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Thank you! Yea I could definitely use that experience to talk about skills I'd take with me into medicine like thinking critically under pressure or learning how to de-escalate situations with upset patrons. It also turned out to be some of my first "patient" encounters cause we had a girl OD in our bathroom, someone stepped on broken glass once, and someone else got tased (it was a weird bar).

The only other things I can think of are that I used to volunteer at a blood/tissue donation center monitoring donors and did community service tutoring low income pre-k students with jumpstart. I've done a lot of research and work in neuroscience/psychiatry. My PS talks a lot about that and the work I've done as a resident assistant and clinical research coordinator. My interests are pretty centered around the brain but that seems like it's been beaten to death in the rest of my application.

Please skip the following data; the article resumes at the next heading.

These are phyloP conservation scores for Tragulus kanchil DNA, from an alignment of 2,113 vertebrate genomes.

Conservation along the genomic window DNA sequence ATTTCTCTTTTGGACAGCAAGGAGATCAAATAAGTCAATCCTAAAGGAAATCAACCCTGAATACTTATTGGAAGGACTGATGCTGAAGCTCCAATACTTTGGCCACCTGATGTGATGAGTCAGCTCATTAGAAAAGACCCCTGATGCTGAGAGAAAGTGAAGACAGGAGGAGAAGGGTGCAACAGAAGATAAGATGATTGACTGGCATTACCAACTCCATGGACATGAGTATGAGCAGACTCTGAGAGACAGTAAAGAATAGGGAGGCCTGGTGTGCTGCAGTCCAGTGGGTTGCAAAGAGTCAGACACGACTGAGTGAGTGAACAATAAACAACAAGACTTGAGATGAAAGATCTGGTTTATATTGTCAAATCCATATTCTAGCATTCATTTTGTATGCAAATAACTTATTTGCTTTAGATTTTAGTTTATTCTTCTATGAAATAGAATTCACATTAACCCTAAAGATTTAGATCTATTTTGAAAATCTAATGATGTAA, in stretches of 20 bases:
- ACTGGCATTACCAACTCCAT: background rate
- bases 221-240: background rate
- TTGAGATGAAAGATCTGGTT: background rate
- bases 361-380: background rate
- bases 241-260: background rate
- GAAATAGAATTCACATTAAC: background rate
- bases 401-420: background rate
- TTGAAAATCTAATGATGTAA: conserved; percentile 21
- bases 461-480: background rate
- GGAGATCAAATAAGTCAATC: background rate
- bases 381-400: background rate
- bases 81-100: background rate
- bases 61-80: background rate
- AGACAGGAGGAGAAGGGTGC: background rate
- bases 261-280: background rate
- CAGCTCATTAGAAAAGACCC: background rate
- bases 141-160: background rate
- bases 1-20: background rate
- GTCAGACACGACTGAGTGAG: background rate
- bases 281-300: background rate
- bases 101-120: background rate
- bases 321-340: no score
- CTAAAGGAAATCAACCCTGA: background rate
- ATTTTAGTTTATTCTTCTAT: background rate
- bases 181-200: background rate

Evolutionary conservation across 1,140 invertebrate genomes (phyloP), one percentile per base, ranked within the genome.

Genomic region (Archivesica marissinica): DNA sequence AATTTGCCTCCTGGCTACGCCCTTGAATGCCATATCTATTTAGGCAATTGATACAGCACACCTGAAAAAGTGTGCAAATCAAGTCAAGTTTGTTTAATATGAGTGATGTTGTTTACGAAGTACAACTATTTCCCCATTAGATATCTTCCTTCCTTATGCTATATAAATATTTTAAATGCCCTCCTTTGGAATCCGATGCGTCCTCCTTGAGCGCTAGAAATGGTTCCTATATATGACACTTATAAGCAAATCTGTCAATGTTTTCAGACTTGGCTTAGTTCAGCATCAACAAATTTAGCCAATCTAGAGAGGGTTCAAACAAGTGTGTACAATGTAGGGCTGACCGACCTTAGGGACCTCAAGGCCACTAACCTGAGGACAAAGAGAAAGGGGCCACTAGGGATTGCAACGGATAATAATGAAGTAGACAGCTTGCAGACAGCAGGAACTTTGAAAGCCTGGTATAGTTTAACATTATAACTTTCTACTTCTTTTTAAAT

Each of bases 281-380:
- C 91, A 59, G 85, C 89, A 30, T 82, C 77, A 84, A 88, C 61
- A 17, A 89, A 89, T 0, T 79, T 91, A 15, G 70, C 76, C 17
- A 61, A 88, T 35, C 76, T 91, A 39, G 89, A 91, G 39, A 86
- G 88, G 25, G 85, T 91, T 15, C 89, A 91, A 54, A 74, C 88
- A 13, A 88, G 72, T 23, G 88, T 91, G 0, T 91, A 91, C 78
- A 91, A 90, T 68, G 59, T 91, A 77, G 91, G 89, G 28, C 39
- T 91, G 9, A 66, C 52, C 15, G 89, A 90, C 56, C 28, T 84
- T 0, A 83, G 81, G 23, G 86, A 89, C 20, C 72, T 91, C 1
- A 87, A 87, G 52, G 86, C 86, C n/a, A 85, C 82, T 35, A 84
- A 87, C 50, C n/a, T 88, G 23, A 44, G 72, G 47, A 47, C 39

This is going to be the most badass diversity essay of all time woah
 
Mar 27, 2019
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  1. Pre-Medical
1. bicultural- parents immigrated from rural france. I grew up balancing the two and dealing with not being 100% american or 100% french. This has also lead to me spending a lot of time in europe

1) Done to death.

Not to derail OP's topic (also love #5) but just wondering, if you immigrated yourself (not just your parents) and you bring it up in terms of how it translated into a passion in the arts that you pursued in the US which fits with your philosophy on medicine, do you still think it's too lame/to scrap the immigration part since it's so common in premeds?
 

Goro

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Not to derail OP's topic (also love #5) but just wondering, if you immigrated yourself (not just your parents) and you bring it up in terms of how it translated into a passion in the arts that you pursued in the US which fits with your philosophy on medicine, do you still think it's too lame/to scrap the immigration part since it's so common in premeds?
The immigrant experience is always of value. Although I don't se how that translates into a passion for Medicine.

Being first gen American, no. You're talking about up to 30% of all medical students.